Atrial Septal Defect in Infancy
Common Association with Other Anomalies
The atrial septum was evaluated in necropsy specimens from subjects who died under the age of one year. Observations indicated that when an atrial septal defect (ASD) was present, there was commonly an associated condition. In the vast majority, the ASD was at the fossa ovalis and took the form of valvular incompetent foramen ovale. The findings strongly support the concept that an ASD at the fossa ovalis found in symptomatic infants is acquired secondary to the effects of an underlying anomaly. Overloading of the left or right atrium appears to be the mechanism resulting in the formation of an acquired ASD.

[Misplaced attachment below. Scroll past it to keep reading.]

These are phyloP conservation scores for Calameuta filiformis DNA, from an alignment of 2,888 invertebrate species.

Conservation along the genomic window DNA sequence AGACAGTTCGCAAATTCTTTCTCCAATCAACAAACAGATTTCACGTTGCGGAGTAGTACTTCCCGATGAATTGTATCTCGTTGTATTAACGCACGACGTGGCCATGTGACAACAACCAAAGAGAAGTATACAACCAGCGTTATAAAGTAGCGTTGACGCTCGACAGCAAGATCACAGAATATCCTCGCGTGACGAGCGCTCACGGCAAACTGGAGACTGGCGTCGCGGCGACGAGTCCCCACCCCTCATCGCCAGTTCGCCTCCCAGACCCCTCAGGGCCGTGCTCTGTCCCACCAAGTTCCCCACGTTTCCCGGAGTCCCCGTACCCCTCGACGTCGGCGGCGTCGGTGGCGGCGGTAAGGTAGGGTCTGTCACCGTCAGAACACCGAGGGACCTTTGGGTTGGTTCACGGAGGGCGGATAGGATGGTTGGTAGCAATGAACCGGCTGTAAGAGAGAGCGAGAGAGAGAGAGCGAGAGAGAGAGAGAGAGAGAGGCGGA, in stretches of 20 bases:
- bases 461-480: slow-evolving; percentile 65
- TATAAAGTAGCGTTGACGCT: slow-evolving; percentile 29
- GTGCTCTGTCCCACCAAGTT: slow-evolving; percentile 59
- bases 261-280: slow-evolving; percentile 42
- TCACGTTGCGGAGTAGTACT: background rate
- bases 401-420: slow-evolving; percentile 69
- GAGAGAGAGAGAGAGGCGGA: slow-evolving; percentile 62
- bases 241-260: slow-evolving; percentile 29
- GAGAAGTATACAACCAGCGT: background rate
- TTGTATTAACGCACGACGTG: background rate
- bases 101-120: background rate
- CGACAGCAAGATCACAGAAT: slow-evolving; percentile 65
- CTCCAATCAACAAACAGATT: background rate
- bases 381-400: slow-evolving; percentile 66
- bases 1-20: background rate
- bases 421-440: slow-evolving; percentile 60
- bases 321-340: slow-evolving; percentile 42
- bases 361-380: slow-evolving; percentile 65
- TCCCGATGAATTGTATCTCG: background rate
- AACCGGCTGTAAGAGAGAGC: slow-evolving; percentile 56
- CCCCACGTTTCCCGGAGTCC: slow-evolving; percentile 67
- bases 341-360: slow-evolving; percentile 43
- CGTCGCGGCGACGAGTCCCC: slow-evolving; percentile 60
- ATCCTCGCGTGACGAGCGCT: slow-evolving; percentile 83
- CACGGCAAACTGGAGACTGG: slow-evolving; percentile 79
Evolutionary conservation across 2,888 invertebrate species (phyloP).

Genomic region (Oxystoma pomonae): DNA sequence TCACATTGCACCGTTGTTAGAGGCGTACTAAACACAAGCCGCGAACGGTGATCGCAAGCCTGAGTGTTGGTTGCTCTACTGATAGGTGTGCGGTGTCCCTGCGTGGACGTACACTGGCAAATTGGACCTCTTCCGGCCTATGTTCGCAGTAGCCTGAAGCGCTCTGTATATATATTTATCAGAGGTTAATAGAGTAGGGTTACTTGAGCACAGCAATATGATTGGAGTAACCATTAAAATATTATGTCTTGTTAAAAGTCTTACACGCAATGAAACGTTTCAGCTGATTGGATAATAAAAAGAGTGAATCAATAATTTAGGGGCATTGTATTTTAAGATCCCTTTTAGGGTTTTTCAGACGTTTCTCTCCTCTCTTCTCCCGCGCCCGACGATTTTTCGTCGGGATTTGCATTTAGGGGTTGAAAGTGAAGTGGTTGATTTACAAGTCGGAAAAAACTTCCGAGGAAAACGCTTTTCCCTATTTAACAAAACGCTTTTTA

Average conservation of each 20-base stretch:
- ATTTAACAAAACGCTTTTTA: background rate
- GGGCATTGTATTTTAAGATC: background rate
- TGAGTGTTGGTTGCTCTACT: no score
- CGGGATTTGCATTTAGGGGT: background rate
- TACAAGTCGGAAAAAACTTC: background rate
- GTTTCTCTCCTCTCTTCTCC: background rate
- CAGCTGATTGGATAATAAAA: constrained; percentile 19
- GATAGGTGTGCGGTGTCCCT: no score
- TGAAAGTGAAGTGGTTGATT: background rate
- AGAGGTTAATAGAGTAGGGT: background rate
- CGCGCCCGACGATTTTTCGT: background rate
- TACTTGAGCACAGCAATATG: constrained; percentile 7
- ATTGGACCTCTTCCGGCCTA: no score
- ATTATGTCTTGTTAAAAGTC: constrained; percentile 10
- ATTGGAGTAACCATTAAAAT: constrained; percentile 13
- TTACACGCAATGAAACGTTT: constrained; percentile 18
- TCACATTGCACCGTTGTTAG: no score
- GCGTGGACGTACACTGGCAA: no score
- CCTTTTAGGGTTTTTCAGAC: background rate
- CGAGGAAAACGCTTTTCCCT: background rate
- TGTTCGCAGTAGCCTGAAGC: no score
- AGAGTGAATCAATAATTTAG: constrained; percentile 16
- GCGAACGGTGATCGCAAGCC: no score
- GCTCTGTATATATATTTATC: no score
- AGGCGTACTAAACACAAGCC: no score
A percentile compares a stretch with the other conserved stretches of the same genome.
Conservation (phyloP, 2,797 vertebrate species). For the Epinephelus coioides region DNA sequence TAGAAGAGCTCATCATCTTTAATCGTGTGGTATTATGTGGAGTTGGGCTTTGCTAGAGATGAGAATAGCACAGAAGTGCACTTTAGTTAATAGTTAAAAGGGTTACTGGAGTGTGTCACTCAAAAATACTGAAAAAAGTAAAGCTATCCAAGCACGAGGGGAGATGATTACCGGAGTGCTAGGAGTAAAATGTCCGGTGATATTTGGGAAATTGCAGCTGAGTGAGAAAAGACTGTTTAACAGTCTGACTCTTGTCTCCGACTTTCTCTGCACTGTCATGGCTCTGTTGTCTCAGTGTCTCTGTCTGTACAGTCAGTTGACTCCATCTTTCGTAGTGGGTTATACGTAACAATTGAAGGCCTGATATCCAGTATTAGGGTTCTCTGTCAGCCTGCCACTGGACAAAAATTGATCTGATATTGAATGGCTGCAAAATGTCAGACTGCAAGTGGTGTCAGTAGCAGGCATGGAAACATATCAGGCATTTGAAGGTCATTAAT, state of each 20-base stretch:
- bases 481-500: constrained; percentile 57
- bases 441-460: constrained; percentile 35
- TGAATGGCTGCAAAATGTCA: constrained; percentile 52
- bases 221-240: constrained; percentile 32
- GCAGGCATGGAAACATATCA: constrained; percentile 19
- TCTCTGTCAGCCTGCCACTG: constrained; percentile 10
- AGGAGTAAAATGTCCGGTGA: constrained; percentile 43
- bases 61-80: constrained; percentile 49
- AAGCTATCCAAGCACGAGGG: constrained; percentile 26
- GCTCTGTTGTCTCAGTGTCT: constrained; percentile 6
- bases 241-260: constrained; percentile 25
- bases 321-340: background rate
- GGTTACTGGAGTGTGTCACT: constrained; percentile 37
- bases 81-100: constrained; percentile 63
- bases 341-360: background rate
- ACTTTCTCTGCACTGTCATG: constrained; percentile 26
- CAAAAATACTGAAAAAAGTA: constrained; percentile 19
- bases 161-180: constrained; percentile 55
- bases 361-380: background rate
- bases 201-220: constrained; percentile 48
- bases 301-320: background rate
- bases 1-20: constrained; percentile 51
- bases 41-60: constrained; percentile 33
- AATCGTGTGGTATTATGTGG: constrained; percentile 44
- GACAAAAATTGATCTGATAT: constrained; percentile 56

In infants with various anomalies that cause overloading of the left atrium, such as left-to-right shunts from ventricular septal defect and left-sided inflow obstruction, the incidence of a defect at the fossa ovalis was 18% and 29%, respectively.
A similar type of ASD was found in 31% of the cases with right-sided inflow or outflow obstruction.
- Left-to-right shunts
- Complete transposition of great vessels
- Right-sided obstructive anomalies
- Left-sided obstructive anomalies
- © 1974 American Heart Association, Inc.